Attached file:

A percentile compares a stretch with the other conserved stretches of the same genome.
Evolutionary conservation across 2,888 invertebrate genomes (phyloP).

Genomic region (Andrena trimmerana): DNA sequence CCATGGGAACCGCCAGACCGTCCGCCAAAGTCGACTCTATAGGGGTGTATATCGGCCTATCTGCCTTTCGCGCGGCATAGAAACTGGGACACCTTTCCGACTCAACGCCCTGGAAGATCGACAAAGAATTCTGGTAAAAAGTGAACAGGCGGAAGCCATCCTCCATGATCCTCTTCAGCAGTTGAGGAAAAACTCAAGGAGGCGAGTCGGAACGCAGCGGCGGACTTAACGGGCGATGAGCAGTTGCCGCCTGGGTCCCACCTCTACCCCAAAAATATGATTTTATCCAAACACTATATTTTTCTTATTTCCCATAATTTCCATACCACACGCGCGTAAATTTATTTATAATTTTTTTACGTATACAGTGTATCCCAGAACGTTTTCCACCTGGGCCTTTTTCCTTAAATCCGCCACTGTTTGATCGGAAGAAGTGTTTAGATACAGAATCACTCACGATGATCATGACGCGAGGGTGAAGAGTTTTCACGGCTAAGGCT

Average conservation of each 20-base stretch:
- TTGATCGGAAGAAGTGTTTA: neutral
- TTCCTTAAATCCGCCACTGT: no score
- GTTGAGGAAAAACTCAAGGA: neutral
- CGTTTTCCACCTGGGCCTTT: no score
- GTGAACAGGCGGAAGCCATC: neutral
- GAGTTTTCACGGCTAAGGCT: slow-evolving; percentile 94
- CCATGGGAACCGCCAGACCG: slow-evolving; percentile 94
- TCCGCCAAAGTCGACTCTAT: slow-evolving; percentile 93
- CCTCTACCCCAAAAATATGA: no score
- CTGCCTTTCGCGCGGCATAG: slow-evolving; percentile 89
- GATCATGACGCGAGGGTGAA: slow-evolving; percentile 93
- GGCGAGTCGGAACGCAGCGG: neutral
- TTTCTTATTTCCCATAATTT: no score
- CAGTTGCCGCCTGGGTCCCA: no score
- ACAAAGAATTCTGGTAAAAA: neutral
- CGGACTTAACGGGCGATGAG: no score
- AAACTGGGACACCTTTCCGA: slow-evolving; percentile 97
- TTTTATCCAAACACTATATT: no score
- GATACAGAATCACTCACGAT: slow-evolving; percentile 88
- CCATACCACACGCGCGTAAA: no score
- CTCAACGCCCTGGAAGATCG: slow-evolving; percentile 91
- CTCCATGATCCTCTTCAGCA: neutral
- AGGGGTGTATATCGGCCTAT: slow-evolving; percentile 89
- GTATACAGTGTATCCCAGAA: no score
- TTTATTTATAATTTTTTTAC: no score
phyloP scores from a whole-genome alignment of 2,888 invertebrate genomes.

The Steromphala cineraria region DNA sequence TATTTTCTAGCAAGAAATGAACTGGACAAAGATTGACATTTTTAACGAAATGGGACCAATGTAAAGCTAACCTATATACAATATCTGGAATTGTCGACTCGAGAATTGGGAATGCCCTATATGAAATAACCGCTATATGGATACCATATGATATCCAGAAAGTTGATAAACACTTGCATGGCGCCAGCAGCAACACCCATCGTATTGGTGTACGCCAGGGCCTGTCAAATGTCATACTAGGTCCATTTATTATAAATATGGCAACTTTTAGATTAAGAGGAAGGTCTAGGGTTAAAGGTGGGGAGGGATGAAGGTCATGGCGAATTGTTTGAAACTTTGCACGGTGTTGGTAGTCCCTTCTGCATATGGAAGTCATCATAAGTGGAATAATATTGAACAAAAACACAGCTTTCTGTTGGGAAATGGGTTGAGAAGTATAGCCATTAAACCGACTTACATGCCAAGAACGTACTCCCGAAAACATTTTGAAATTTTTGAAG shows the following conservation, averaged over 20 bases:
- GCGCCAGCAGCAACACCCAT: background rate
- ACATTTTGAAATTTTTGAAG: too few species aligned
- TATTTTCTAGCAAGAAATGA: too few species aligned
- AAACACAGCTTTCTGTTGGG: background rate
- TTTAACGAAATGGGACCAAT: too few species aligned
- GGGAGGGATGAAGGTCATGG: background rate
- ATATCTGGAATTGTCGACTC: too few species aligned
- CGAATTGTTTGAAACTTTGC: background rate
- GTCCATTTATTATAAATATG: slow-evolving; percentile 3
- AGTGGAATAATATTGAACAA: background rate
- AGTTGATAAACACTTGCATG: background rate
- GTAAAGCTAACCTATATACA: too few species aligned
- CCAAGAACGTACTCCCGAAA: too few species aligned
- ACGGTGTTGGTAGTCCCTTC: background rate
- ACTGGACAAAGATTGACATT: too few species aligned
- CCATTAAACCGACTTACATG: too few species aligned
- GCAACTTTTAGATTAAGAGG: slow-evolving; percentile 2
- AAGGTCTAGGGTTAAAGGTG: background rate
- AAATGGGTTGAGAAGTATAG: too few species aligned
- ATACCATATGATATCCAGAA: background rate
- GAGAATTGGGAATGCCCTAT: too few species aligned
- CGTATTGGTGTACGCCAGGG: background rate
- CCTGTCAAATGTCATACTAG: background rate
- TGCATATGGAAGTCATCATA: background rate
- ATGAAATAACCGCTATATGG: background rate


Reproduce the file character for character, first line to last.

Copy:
A percentile compares a stretch with the other conserved stretches of the same genome.
Evolutionary conservation across 2,888 invertebrate genomes (phyloP).

Genomic region (Andrena trimmerana): DNA sequence CCATGGGAACCGCCAGACCGTCCGCCAAAGTCGACTCTATAGGGGTGTATATCGGCCTATCTGCCTTTCGCGCGGCATAGAAACTGGGACACCTTTCCGACTCAACGCCCTGGAAGATCGACAAAGAATTCTGGTAAAAAGTGAACAGGCGGAAGCCATCCTCCATGATCCTCTTCAGCAGTTGAGGAAAAACTCAAGGAGGCGAGTCGGAACGCAGCGGCGGACTTAACGGGCGATGAGCAGTTGCCGCCTGGGTCCCACCTCTACCCCAAAAATATGATTTTATCCAAACACTATATTTTTCTTATTTCCCATAATTTCCATACCACACGCGCGTAAATTTATTTATAATTTTTTTACGTATACAGTGTATCCCAGAACGTTTTCCACCTGGGCCTTTTTCCTTAAATCCGCCACTGTTTGATCGGAAGAAGTGTTTAGATACAGAATCACTCACGATGATCATGACGCGAGGGTGAAGAGTTTTCACGGCTAAGGCT

Average conservation of each 20-base stretch:
- TTGATCGGAAGAAGTGTTTA: neutral
- TTCCTTAAATCCGCCACTGT: no score
- GTTGAGGAAAAACTCAAGGA: neutral
- CGTTTTCCACCTGGGCCTTT: no score
- GTGAACAGGCGGAAGCCATC: neutral
- GAGTTTTCACGGCTAAGGCT: slow-evolving; percentile 94
- CCATGGGAACCGCCAGACCG: slow-evolving; percentile 94
- TCCGCCAAAGTCGACTCTAT: slow-evolving; percentile 93
- CCTCTACCCCAAAAATATGA: no score
- CTGCCTTTCGCGCGGCATAG: slow-evolving; percentile 89
- GATCATGACGCGAGGGTGAA: slow-evolving; percentile 93
- GGCGAGTCGGAACGCAGCGG: neutral
- TTTCTTATTTCCCATAATTT: no score
- CAGTTGCCGCCTGGGTCCCA: no score
- ACAAAGAATTCTGGTAAAAA: neutral
- CGGACTTAACGGGCGATGAG: no score
- AAACTGGGACACCTTTCCGA: slow-evolving; percentile 97
- TTTTATCCAAACACTATATT: no score
- GATACAGAATCACTCACGAT: slow-evolving; percentile 88
- CCATACCACACGCGCGTAAA: no score
- CTCAACGCCCTGGAAGATCG: slow-evolving; percentile 91
- CTCCATGATCCTCTTCAGCA: neutral
- AGGGGTGTATATCGGCCTAT: slow-evolving; percentile 89
- GTATACAGTGTATCCCAGAA: no score
- TTTATTTATAATTTTTTTAC: no score
phyloP scores from a whole-genome alignment of 2,888 invertebrate genomes.

The Steromphala cineraria region DNA sequence TATTTTCTAGCAAGAAATGAACTGGACAAAGATTGACATTTTTAACGAAATGGGACCAATGTAAAGCTAACCTATATACAATATCTGGAATTGTCGACTCGAGAATTGGGAATGCCCTATATGAAATAACCGCTATATGGATACCATATGATATCCAGAAAGTTGATAAACACTTGCATGGCGCCAGCAGCAACACCCATCGTATTGGTGTACGCCAGGGCCTGTCAAATGTCATACTAGGTCCATTTATTATAAATATGGCAACTTTTAGATTAAGAGGAAGGTCTAGGGTTAAAGGTGGGGAGGGATGAAGGTCATGGCGAATTGTTTGAAACTTTGCACGGTGTTGGTAGTCCCTTCTGCATATGGAAGTCATCATAAGTGGAATAATATTGAACAAAAACACAGCTTTCTGTTGGGAAATGGGTTGAGAAGTATAGCCATTAAACCGACTTACATGCCAAGAACGTACTCCCGAAAACATTTTGAAATTTTTGAAG shows the following conservation, averaged over 20 bases:
- GCGCCAGCAGCAACACCCAT: background rate
- ACATTTTGAAATTTTTGAAG: too few species aligned
- TATTTTCTAGCAAGAAATGA: too few species aligned
- AAACACAGCTTTCTGTTGGG: background rate
- TTTAACGAAATGGGACCAAT: too few species aligned
- GGGAGGGATGAAGGTCATGG: background rate
- ATATCTGGAATTGTCGACTC: too few species aligned
- CGAATTGTTTGAAACTTTGC: background rate
- GTCCATTTATTATAAATATG: slow-evolving; percentile 3
- AGTGGAATAATATTGAACAA: background rate
- AGTTGATAAACACTTGCATG: background rate
- GTAAAGCTAACCTATATACA: too few species aligned
- CCAAGAACGTACTCCCGAAA: too few species aligned
- ACGGTGTTGGTAGTCCCTTC: background rate
- ACTGGACAAAGATTGACATT: too few species aligned
- CCATTAAACCGACTTACATG: too few species aligned
- GCAACTTTTAGATTAAGAGG: slow-evolving; percentile 2
- AAGGTCTAGGGTTAAAGGTG: background rate
- AAATGGGTTGAGAAGTATAG: too few species aligned
- ATACCATATGATATCCAGAA: background rate
- GAGAATTGGGAATGCCCTAT: too few species aligned
- CGTATTGGTGTACGCCAGGG: background rate
- CCTGTCAAATGTCATACTAG: background rate
- TGCATATGGAAGTCATCATA: background rate
- ATGAAATAACCGCTATATGG: background rate